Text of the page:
There are lot of things, especially in quantum theory, that are counter intuitive, but that is different to being mysterious. Other things, for instance consciousness, we don’t understand but that is part of the extremely complex brain so in that case we may have hope to understand it better in the future. I think that free will is metaphysical impossible (given the premise of standard causation) and I can’t see that any advances in science could ever overcome it, it is mysterious in a more fundamental way.

Nils

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Re: There is no Hope without Jesus

#412

Post by Kurieuo » Thu Apr 05, 2018 6:10 pm

Nils wrote:
Thu Apr 05, 2018 1:44 pm
Kurieuo wrote:
Tue Apr 03, 2018 4:43 pm
Nils, notice how you work from the premise that we are wholly physical. There are also a whole lot of assumptions being made, which need proving in and of themselves before you reach your conclusion. I think, it is at these various points -- or premises -- that Kenny and Nicki would likely disagree with you and therefore reject your conclusion.
You are right, Kurieuo, I have been arguing from the materialistic/physical point of view. But I don’t need to do that. If I included a non-physical spiritual soul in my world view that wouldn’t change the conclusions. What is important to my argument is standard event causation, that everything (within our universe) is caused by something (or random). This excludes fancy things as backwards (in time) causation and perhaps downwards causation (mental to physics). You talk about other assumptions/premises, I am really interested to know what you think of.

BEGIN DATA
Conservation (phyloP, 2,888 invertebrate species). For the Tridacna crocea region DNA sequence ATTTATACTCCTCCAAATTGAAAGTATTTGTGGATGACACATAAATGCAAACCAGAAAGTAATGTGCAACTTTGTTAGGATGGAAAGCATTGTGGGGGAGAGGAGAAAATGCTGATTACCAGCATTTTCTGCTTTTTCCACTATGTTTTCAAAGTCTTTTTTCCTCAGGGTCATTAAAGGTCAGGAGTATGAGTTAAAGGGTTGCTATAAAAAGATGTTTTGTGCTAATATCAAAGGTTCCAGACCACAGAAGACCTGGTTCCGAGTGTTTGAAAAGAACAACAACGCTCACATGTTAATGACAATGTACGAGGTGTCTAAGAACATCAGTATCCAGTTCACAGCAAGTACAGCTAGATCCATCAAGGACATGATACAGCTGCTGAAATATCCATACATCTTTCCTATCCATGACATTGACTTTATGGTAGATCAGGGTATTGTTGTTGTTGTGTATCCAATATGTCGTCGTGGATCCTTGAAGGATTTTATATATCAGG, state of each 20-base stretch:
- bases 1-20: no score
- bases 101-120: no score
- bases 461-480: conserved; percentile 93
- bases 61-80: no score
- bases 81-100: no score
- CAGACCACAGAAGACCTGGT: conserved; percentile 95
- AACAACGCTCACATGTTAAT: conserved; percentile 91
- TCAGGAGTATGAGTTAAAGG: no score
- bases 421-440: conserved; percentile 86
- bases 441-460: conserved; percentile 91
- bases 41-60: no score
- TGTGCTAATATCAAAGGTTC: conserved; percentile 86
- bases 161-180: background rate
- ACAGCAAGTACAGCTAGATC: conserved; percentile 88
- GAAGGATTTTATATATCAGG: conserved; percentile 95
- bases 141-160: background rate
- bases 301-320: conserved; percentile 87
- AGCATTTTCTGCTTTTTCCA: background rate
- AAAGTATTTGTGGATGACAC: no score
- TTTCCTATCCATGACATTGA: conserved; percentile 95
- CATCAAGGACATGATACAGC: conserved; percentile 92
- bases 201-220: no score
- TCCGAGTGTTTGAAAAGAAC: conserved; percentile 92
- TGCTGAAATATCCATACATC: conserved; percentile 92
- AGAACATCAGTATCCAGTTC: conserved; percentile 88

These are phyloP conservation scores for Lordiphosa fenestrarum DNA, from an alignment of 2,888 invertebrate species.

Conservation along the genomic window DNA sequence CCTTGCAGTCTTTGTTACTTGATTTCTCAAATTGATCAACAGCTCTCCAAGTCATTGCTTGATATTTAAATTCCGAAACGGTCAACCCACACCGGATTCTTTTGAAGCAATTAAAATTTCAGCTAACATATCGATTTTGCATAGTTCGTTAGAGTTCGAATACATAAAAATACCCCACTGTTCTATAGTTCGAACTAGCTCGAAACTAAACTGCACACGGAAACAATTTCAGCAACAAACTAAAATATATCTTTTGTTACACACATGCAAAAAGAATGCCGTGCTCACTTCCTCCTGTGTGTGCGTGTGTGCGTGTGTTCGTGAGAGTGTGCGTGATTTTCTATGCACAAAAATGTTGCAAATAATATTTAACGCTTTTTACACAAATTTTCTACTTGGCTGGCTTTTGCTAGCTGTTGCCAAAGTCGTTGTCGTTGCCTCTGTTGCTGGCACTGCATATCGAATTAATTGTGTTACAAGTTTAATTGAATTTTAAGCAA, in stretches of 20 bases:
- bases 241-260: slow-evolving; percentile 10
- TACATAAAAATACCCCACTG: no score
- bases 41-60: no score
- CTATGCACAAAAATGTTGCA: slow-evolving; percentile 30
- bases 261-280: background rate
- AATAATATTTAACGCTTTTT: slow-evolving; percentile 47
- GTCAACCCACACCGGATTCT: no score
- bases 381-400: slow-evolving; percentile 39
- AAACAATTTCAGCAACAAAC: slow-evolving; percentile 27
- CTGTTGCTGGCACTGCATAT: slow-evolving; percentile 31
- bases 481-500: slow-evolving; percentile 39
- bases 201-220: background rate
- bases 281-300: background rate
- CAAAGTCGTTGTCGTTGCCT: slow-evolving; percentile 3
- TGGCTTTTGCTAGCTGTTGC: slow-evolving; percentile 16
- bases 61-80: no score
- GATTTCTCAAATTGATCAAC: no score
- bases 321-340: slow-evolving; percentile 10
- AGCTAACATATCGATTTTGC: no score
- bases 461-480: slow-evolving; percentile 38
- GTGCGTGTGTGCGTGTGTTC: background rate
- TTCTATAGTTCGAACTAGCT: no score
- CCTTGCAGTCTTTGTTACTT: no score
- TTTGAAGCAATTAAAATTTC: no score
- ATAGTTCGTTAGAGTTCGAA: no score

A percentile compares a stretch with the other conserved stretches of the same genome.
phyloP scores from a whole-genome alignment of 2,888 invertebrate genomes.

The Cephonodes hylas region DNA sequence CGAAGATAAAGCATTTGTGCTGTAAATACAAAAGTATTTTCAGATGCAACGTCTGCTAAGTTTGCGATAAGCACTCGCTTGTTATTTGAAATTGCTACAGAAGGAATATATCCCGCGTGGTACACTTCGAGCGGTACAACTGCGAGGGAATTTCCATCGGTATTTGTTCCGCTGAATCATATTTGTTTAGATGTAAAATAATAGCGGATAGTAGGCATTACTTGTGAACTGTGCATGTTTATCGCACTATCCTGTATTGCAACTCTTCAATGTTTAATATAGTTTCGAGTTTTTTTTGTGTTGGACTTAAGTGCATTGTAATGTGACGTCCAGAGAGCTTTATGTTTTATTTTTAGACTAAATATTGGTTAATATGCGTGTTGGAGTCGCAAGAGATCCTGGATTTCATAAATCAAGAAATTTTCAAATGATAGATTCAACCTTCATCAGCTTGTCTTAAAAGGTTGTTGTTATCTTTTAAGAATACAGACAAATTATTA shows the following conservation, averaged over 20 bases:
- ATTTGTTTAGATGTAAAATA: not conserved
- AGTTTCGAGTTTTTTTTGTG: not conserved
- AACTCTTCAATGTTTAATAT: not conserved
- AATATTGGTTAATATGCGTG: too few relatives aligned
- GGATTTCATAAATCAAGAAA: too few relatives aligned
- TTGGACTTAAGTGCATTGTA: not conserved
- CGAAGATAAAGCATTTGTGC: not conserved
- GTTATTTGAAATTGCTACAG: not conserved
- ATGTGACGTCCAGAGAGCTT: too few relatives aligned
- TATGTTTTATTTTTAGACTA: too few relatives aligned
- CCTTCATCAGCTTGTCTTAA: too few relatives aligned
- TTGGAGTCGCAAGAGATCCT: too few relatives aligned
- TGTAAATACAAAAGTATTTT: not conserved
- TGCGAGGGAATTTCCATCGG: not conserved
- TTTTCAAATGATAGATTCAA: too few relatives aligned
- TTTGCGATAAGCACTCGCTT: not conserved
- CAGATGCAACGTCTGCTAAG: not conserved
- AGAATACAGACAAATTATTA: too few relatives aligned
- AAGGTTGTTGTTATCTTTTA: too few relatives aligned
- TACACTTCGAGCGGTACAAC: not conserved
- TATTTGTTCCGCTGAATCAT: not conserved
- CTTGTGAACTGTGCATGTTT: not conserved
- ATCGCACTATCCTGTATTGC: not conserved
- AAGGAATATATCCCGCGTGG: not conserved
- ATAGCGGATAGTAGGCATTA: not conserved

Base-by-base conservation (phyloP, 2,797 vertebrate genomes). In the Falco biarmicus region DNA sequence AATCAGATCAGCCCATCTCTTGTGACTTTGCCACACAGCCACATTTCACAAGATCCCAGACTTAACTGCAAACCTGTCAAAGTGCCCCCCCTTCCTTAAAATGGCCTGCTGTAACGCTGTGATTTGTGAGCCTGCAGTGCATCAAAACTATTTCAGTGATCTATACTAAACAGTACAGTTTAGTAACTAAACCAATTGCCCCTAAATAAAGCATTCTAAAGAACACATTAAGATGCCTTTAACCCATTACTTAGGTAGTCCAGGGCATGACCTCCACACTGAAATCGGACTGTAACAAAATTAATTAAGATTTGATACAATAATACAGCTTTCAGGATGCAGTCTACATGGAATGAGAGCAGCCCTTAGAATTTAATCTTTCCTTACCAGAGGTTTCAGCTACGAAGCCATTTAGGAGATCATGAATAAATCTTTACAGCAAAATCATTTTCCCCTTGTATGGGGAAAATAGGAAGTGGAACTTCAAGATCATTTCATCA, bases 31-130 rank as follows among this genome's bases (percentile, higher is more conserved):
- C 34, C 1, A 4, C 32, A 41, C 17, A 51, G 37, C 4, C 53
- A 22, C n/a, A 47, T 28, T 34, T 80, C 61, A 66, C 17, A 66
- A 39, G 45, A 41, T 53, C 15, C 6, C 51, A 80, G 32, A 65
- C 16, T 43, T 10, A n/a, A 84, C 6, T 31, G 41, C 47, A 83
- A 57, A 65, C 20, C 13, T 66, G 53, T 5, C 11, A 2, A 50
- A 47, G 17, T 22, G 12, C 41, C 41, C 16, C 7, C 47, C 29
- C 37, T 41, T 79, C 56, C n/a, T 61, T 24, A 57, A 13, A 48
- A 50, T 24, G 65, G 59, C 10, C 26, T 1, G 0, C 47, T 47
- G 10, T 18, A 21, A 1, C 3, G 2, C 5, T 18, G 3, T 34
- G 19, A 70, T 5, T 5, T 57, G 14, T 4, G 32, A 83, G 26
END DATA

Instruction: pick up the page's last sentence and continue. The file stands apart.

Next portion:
We could perhaps flesh out the embedded assumptions/premises in your acceptance of a materialistic/physical point of view. As you likely know, one premise can have many other supporting premises and arguments. AND, these would really need to be delved into, in order to explain why you (and many others) believe in such a narrow view as the physical world being all that there is. Still yet, that it is illogical to consider things outside of a physical worldview, and even perhaps a thought crime to do so.

Tolkien once commented about myths to CS Lewis, and by "myth" in the context of the discussion, he really meant anything that doesn't fit in with a materialistic view of the world:
"How can it be wrong for a prisoner to think of things that exist, other than walls and jailers. Doesn't the fact that we can think of things outside the walls, suggest perhaps that things do actually exist outside those walls? After all, if the prison really is all that there is, then how is it that we can picture things that exist beyond the prison? This is where myths come in. Myths exist outside the prison. Myths allow us to escape from the prison, or if we're not able to escape at the very least they allow us to catch a fleeting but powerful glimpse of the beauty that lies beyond the walls." (https://www.youtube.com/watch?v=NzBT39gx-TE)
Now then, perhaps "free will" itself is just a myth many have accepted. Sofaras my modus tollens argument which is based upon intuition, it perhaps inline with Tolkien's less forceful argument here that the fact we can think of things outside the walls [of materialism] is suggestive that things really do exist outside those walls:
1) If heredity and environment is responsible for our decisions (P), then we can’t influence our decisions (Q).
2) We do influence our decisions. (¬Q) (based upon our own intrinsic first-hand experience and strong intuition of such)
3) Therefore, heredity and environment isn't all that is responsible for our decisions. (¬P)

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Nils wrote:
Kurieuo wrote:I'll agree with you that free will, indeed consciousness itself, is mysterious. Yet, what we consider mysterious today doesn't necessarily mean it ought to be rejected as untrue, but is perhaps more reflective of our current state of knowledge. Consider that lightning seems to have been quite mysterious to various people in ancient times.